Fortress Village - The Ethnic Minorities of Southwest China  
Before and After Nationalization

The aboriginals of China’s southwest region are categorized into twenty-five ethnic minority groups by the central government based on research done since the late Qing dynasty and physical, philological, and cultural data collected since the early twentieth century. This is what we call the nationalization of these ethnic minority groups. Today’s Yi tribe was listed under various names in older survey reports, including Gelao, Muji, Shansu, Pula, etc., indicating that the Yi tribe is actually made up of many ethnic groups. However, this does not mean that the aboriginals had divided themselves into these ethnic groups according to self-identification.

How many ethnic groups can there be in a nation? Objective cultural characteristics, such as the way people dress, cannot help us recognize and categorize which are the characteristics of the nation, which are the characteristics of the ethnic groups, and which are indigenous, and so on. This concerns how the wearer him(her)self and other people subjectively regard the issue of categorization. Even if “subjective identification” is assigned to be an indicator of an ethnic group, it is still impossible to find out how many ethnic groups there are in a nation. This is because before there was “nationalization,” even people living in the same village had different definitions for their own in-group. Therefore, there is no right or wrong in these matters, and it is even more difficult to replace categorizing “ethnic groups” with categorizing “nations.”

Perhaps we can say that the nationalization of modern ethnic minority groups in China is a process that is also a part of the long-term interaction between “China” and the “people on the borders.” Under this modern nationalization process, national identity as well as national policies and the promotion of national knowledge thoroughly changed the conventional mentality of “China” as Han, and everyone else as on the periphery—in other words, barbarians. The image of the “body” was an important factor that contributed to this change.

Documents and artwork such as the Qing dynasty’s “Pictures of A Hundred Savages” often depicted the so-called savages or barbarians as fierce-looking, muscular males. However, contemporary works on “ethnic minority groups” more often than not show images of beautiful ethnic minority females. This is because the Han associate the term “savage” (manyi) with invasive “others” who are characterized by beast-like appearances and aggressive masculinity. On the contrary, “ethnic minority groups” are considered fellow countrymen by the Han, but since they are the “minority,” depictions often feature females, particularly attractive ones. These depictions of “others” are the products of the dominant Han culture, and show how it transformed them from “barbarians” to “ethnic minority groups.” Under the surface, there often exists a “social reality,” which is discrimination launched against “others” in a mainstream society or culture, and the post-nationalization transformation of “others.”

Collaboration and Progression under Nationalism
Ethnic minorities clothed in traditional costumes are often the subject of Chinese art and literature, and publicized through various media, and during important national events, representatives of ethnic groups dressed in traditional clothing often attract a great amount of attention. The Han have a traditional costume as well, but they rarely wear it. Highly-educated ethnic minorities or those living in larger towns or cities do not usually wear their traditional clothing, and sometimes neither do men living in ethnic minority villages. This is partly due to the fact that under the concept of nationalism, “tradition” possesses dual meanings—on the one hand it represents a “shared past” that strengthens one’s identity, but on the other hand, it implies conservativeness and backwardness. Therefore, the Han encourage ethnic minorities in China to wear traditional clothing, while donning modern clothing themselves; the ethnic minorities living in towns and cities encourage those living in the countryside to wear traditional clothing, but wear modern clothes themselves. On top of that, men of ethnic minority tribes living in the countryside pride themselves with the fact that their villages still follow the traditional dress code, but they themselves are not willing to wear traditional clothing. The village women, however, are still enthusiastic wearers of traditional clothing and accessories that vividly express the uniqueness of their culture.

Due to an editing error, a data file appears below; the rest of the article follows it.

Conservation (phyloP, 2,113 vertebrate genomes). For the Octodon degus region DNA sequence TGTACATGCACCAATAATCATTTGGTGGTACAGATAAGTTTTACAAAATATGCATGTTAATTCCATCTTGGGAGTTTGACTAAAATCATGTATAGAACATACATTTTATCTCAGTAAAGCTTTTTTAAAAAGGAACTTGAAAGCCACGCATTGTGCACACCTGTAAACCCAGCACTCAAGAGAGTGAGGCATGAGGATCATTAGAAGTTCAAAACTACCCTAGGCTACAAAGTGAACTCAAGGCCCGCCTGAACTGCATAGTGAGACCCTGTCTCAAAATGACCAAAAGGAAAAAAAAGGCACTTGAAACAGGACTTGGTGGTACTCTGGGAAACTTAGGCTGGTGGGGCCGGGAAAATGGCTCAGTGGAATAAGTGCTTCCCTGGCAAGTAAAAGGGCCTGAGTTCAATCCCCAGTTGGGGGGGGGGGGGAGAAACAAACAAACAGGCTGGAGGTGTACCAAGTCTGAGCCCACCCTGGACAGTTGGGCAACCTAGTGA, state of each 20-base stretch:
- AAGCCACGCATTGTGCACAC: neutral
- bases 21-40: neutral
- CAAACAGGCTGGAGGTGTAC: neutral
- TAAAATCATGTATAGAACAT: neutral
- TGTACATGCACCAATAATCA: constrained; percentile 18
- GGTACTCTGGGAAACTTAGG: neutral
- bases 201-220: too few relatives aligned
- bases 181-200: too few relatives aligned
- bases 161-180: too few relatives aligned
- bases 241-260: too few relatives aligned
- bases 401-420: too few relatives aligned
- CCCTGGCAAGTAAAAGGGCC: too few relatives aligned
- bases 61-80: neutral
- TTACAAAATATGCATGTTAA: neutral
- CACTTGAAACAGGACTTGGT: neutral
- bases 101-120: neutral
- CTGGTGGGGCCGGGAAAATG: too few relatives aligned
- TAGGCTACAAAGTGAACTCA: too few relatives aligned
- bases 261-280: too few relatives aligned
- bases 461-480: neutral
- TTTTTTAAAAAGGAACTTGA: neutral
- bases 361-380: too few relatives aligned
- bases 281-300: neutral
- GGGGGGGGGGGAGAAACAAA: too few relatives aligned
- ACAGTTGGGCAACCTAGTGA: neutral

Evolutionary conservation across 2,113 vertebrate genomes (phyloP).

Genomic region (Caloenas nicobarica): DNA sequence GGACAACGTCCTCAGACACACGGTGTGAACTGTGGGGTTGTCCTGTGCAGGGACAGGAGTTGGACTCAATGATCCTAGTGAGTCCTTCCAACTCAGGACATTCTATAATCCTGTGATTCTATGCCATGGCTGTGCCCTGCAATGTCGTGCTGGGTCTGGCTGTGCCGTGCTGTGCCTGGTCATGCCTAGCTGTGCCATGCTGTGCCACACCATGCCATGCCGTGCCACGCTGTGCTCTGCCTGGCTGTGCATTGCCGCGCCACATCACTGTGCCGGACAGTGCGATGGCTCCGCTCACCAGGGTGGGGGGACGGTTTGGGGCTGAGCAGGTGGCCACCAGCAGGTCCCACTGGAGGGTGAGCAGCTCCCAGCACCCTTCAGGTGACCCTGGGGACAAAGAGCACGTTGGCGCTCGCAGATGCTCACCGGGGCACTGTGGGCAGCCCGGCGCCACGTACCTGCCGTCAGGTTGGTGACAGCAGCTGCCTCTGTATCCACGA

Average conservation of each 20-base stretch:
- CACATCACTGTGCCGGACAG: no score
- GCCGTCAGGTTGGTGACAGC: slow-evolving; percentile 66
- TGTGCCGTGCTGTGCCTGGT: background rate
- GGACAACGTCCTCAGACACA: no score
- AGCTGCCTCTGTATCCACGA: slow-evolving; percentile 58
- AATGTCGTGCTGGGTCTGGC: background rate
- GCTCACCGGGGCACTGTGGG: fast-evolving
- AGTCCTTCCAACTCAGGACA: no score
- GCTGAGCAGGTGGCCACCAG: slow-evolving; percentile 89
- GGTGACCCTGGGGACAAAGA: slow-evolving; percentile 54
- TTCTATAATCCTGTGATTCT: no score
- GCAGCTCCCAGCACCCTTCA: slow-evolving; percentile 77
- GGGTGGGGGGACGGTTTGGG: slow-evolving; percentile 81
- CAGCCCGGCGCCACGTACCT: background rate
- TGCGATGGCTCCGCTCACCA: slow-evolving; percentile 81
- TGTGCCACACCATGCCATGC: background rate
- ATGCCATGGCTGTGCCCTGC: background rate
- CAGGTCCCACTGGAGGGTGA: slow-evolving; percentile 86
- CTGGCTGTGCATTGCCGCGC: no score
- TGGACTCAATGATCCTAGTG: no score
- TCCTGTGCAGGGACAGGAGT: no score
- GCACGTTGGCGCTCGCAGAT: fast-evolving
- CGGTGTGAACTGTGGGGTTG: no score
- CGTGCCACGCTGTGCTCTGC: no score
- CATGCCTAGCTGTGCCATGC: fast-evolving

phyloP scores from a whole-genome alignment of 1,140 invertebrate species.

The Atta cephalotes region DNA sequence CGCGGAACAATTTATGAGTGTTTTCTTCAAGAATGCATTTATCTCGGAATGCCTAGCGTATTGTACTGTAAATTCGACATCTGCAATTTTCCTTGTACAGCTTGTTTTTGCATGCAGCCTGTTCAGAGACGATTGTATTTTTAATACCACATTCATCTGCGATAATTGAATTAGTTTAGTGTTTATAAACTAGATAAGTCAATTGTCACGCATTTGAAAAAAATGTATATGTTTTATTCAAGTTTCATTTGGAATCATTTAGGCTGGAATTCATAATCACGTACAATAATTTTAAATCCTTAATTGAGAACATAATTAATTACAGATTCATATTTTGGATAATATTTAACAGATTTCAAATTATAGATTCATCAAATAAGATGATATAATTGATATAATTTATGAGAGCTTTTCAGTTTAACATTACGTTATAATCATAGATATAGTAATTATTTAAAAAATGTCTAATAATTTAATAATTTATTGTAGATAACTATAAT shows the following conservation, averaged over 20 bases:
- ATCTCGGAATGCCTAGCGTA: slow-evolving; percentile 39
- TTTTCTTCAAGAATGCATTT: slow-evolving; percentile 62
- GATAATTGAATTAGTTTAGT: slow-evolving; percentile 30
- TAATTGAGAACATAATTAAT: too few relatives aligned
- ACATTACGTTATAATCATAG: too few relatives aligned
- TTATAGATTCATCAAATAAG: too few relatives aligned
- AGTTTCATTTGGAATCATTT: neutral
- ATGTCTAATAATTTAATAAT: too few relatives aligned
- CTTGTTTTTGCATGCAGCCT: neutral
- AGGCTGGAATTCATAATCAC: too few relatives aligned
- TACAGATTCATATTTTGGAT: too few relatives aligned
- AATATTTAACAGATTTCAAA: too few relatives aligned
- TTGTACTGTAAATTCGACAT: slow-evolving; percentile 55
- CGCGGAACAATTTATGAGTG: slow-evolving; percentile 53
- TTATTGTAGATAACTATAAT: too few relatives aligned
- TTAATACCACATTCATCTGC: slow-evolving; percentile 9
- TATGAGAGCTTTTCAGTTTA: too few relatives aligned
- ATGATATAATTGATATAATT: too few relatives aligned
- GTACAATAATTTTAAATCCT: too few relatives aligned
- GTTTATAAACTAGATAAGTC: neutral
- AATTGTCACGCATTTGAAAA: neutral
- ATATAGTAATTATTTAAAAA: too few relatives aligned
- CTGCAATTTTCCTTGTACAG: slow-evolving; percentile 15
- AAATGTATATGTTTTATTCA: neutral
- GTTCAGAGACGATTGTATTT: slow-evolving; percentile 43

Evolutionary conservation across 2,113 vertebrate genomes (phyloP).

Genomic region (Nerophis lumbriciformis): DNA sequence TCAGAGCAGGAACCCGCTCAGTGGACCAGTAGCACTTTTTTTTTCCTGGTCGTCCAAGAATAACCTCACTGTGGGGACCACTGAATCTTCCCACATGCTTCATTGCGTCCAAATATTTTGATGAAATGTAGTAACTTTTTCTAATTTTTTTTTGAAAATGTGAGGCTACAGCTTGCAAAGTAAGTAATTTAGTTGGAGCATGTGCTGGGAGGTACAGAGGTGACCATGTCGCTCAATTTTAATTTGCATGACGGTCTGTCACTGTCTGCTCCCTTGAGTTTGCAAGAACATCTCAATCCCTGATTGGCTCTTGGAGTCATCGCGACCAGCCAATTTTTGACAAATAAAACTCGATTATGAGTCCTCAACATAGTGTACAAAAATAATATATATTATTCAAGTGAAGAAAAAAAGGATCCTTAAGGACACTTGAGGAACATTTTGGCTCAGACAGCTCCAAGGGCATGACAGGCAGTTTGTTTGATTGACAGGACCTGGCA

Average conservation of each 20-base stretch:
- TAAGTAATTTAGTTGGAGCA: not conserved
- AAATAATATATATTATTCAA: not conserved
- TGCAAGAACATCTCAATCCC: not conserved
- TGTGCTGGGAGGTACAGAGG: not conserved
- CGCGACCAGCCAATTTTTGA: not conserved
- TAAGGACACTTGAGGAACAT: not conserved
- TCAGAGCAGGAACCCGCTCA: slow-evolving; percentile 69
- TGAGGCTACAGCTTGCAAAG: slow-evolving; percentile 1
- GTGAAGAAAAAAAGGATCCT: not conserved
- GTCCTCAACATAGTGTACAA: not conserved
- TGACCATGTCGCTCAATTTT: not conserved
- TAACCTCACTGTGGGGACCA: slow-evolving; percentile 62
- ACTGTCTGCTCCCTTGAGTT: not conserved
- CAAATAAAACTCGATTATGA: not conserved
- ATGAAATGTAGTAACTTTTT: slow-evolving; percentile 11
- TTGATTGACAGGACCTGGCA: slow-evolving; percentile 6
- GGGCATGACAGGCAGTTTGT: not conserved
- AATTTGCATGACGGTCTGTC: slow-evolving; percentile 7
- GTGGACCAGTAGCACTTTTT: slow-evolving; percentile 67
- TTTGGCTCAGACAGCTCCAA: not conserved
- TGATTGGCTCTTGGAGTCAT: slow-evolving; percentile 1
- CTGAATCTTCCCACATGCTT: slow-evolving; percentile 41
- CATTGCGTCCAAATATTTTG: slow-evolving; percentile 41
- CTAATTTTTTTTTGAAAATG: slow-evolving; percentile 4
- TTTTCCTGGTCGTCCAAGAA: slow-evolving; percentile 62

Distinctive Ethnic Costumes
The Qiang people of western Sichuan were already quite Sinicized by the first half of the twentieth century. At the time, researchers thought that the Qiang did not have any special form of traditional clothing, so one could not tell a Qiang by looking at his or her clothing. However, after the tribe was “nationalized,” people enthusiastic about Qiang culture began searching for, creating, and promoting a form of traditional clothing unique to the Qiang tribe. Since reforms started in the 1980s, identification of ethnic minority groups has been encouraged and approved of, along with the increasing autonomy of non-Han regions and the implementation of minority-friendly policies. In order to express their own tribal culture, and also to increase tourism, each ethnic group has been making their traditional costumes more and more distinctive and identifiable.
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